Dance Review: Compagnie Thor at Kennedy Center
The airborne fuzzy bits of raw cotton that floated across the front rows of the Kennedy Center Terrace Theater on Tuesday night did nothing to obscure the brilliance of Thierry Smits's choreography. The fluff was from sacks of cotton spread around the stage by the all-male dancers of Smits's Brussels-based Compagnie Thor as part of his contemporary dance work "D'Orient," a piece presented as part of the Kennedy Center's Arabesque: Arts of the Arab World festival.
This is contemporary dance that is theatrical and, at times, verges on performance art. What the dancers do with each other onstage is as much for themselves as it is for the audience.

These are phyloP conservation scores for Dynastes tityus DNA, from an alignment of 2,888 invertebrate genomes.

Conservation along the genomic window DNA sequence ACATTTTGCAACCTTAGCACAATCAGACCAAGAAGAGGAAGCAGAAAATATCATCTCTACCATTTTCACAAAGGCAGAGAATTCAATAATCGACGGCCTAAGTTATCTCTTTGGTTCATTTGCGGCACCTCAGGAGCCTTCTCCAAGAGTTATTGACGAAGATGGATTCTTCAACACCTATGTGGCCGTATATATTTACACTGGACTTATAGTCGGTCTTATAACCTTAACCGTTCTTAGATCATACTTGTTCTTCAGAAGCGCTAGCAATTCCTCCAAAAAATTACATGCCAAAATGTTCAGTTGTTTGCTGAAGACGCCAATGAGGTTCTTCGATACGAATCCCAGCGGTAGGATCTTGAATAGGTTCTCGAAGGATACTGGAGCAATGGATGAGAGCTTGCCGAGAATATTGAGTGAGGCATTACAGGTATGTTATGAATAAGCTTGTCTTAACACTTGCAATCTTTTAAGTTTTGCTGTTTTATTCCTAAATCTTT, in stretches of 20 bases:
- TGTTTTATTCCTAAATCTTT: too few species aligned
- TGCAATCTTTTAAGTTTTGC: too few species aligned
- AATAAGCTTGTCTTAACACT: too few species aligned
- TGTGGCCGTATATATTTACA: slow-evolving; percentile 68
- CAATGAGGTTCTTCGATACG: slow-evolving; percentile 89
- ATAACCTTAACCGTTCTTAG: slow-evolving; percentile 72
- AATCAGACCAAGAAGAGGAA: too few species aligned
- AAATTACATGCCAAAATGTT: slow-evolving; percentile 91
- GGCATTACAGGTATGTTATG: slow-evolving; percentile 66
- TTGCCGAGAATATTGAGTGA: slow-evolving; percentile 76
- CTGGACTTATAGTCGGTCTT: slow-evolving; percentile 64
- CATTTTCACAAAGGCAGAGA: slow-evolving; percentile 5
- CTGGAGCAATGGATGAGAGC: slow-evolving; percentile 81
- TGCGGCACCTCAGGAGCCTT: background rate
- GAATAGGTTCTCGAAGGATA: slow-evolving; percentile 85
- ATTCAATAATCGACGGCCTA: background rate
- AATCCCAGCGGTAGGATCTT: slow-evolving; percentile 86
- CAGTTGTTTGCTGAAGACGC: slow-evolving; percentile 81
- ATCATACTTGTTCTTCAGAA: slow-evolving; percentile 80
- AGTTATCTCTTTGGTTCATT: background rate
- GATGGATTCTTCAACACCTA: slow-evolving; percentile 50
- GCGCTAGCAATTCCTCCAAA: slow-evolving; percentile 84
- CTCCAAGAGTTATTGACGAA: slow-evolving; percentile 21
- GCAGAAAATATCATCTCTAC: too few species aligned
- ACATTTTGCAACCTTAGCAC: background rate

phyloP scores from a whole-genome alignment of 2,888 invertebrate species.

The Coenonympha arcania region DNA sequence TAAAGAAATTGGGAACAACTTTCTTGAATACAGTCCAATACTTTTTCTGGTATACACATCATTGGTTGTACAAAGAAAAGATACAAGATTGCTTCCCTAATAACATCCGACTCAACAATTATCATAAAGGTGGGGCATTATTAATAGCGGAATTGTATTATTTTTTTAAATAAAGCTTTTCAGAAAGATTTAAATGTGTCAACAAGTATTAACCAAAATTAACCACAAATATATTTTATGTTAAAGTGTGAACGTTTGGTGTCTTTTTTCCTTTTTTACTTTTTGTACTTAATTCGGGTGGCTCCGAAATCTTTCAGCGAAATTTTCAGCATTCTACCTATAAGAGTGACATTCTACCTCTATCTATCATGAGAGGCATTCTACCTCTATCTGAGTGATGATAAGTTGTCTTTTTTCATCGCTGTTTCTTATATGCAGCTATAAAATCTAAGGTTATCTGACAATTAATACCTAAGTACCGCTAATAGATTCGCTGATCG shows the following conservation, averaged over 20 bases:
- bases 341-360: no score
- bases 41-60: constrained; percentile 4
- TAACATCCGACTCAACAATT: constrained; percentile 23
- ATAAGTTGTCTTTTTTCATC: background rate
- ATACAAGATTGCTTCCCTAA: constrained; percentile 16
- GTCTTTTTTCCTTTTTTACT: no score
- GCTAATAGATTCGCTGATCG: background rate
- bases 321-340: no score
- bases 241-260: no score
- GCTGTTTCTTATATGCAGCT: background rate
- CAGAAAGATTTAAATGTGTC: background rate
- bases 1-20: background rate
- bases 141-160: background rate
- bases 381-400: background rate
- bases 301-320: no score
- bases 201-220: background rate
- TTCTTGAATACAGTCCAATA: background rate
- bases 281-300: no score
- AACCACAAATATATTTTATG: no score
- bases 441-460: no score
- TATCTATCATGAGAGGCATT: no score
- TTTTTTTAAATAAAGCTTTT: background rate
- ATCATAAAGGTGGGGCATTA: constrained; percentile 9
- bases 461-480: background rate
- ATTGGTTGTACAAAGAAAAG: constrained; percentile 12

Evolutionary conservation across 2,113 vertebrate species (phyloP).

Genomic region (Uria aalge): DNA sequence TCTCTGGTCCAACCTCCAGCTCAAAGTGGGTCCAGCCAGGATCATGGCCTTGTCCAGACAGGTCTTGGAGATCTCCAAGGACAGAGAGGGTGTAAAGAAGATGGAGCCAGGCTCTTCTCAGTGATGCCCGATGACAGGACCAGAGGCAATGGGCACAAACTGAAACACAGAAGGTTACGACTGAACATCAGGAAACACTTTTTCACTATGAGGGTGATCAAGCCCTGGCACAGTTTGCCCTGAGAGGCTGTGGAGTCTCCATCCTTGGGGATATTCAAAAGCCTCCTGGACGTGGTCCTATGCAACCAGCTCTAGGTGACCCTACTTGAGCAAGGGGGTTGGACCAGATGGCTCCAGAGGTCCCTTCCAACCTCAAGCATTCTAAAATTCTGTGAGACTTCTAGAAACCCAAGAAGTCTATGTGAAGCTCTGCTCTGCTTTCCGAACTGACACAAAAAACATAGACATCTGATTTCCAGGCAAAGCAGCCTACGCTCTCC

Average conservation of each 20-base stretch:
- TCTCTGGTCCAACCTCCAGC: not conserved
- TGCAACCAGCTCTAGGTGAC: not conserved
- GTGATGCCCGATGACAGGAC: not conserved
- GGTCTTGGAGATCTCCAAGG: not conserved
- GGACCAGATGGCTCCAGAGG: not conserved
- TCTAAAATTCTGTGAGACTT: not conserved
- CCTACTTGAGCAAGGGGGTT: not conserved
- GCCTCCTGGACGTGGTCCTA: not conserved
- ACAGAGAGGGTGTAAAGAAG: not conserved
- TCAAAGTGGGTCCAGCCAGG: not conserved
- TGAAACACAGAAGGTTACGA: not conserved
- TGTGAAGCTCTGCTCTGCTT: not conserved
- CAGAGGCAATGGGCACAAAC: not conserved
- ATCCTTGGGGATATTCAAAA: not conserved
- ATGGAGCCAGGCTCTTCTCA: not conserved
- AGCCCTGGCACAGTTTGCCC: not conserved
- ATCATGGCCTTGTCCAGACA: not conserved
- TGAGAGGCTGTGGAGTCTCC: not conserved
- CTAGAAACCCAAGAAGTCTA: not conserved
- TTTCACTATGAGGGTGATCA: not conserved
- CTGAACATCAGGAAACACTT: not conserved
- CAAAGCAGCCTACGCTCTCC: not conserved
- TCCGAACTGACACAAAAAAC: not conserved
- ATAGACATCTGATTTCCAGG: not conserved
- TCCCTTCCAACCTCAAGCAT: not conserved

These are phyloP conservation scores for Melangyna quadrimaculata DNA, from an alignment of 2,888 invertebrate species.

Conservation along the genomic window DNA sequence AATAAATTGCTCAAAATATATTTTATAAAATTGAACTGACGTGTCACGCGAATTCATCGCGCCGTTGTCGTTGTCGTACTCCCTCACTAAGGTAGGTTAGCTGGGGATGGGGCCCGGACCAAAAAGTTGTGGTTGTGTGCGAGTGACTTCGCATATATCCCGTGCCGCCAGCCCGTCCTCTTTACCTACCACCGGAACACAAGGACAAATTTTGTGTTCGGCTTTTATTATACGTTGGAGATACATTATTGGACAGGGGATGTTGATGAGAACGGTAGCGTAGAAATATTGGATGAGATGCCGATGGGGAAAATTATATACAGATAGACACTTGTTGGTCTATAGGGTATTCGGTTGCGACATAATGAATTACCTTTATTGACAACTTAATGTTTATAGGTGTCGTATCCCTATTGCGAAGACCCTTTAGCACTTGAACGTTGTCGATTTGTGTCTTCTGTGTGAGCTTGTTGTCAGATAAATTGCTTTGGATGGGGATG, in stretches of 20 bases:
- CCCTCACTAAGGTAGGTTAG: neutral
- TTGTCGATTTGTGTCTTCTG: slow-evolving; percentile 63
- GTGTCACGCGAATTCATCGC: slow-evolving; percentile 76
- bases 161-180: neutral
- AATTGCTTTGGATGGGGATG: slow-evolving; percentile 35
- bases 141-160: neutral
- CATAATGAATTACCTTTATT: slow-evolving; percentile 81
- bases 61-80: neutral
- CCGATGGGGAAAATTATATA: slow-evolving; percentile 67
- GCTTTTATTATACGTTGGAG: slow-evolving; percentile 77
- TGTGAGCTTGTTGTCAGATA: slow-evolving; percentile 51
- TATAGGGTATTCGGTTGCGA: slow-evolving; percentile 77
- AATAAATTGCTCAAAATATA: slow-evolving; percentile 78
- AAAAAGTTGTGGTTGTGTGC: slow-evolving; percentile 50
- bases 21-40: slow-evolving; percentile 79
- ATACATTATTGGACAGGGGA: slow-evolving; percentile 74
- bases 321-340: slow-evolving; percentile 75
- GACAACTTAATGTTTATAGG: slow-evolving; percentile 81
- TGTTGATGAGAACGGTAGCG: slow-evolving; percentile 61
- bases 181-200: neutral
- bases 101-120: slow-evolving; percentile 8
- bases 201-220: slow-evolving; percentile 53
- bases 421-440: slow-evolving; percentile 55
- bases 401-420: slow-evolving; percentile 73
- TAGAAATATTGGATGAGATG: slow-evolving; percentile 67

And it is the fine balance between dancers looking inward and the choreographer using them to create an outwardly pleasing picture that marks Smits's brilliance. He has a hermit's heart and a painter's eye.
"D'Orient" expresses Smits's impressions of the Middle East after several visits there. But, this is about him, not the Orient. Dancers roll with pleasure and burrow with abandon in a sea of wooly cotton. Bare-chested couples in a public bath languorously stretch, massage and wipe each other off. Sometimes this morphs into an embrace. Sometimes it doesn't. They look at each other the way a gourmand contemplates a succulent morsel.
Eight dancers frequently are doing eight different things. Yet this never distracts because the disparate movements hold together as a composition. It is never boring because Smits's movements are endlessly inventive.
-- Pamela Squires